As we commemorate the start of the Great War, and the loss of a generation, most will no longer have people who can give them first hand accounts of what it was like to be back home as children, and hear the news from the front.
But apart from the obvious participants, we should also I think be grateful to those who took the pictures, both moving and still.
Without their efforts, our understanding would be diminished surely of such a catastrophic event and time in our history.
And do not forget, they did not have the latest scientific precision tools that we pretty much have today. Or the ability to shoot as many shots as they really wanted, and at any stage to start again.
Nor work with feedback as you go to see what you are capturing. And so it goes on.
No, these were real photographers, working in difficult conditions few of us can truly understand today.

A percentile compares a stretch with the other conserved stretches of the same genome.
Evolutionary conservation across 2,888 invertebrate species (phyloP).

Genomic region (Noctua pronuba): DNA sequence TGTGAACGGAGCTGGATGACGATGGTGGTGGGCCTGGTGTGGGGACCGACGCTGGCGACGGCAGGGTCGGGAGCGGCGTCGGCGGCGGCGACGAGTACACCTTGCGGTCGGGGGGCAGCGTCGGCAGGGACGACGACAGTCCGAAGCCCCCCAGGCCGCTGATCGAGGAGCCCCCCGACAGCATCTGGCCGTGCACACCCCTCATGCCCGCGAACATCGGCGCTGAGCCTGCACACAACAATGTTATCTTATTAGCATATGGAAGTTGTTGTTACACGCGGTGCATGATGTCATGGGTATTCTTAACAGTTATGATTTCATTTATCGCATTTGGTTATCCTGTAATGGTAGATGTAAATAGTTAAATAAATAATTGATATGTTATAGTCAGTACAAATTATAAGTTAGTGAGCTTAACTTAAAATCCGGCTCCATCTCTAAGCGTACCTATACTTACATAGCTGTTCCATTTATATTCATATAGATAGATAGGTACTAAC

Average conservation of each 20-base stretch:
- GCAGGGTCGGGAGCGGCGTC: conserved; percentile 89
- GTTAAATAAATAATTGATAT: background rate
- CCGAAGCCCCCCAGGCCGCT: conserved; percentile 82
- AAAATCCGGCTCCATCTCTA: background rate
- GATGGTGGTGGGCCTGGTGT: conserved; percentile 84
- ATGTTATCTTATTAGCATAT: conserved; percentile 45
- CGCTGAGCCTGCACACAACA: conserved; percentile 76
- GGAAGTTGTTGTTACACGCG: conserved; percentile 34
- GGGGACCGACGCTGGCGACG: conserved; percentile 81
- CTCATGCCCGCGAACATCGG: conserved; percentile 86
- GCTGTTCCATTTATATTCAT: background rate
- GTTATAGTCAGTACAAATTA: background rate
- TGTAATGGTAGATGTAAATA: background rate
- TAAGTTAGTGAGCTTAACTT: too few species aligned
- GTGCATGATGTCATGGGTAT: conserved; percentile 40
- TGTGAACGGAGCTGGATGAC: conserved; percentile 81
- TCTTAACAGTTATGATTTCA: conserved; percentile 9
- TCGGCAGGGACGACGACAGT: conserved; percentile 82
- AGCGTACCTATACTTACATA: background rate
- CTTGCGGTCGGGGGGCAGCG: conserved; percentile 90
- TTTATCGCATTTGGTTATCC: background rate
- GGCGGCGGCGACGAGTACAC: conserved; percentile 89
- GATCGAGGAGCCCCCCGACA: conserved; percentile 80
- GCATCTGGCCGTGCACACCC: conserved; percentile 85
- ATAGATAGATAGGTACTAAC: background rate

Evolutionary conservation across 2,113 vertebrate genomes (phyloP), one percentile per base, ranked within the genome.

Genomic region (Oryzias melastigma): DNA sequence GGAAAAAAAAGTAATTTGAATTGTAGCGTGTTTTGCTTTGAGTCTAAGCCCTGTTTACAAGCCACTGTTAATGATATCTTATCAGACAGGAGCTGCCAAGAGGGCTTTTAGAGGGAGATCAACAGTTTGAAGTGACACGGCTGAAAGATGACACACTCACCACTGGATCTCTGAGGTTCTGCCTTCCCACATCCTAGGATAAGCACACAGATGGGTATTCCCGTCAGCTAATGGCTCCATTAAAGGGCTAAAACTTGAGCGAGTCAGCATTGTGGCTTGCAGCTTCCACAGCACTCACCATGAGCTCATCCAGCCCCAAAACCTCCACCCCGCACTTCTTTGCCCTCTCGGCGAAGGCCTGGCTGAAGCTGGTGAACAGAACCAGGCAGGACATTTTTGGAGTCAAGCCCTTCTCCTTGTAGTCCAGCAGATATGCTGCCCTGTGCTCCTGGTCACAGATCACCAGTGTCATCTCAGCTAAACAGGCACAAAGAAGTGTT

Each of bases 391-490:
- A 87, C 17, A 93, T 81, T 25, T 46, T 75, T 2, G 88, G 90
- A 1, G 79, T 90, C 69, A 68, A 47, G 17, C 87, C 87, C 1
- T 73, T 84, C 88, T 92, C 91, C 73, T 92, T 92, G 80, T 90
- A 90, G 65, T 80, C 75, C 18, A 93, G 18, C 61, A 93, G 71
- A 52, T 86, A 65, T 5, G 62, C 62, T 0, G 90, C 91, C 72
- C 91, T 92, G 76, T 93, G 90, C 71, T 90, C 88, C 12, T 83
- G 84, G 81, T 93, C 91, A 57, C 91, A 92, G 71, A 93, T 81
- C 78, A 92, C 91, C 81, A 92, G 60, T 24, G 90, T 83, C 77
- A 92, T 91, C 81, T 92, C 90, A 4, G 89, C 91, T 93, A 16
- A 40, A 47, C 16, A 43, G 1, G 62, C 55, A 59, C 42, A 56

And while at the onset of the hostilities, apparently many people were in patriotic fervour, as can be seen in the images. But as time wore on, what would you have felt like, having to photography injured, demoralised, and exhausted people? The human and animal carnage and destruction in general?
Thankfully they did, and it shows the importance to us I think to record our time, for posterity and future generations. And of course, to do what we can to protect and archive those efforts.
Like many, I had relations who fought in this conflict.
The images I see of those times, help to make me realise, what it was they endured, and ultimately went through on our behalf.
For all the diaries, the poetry and the other art forms, photography helped make sure we can respect those times and those who lived through them.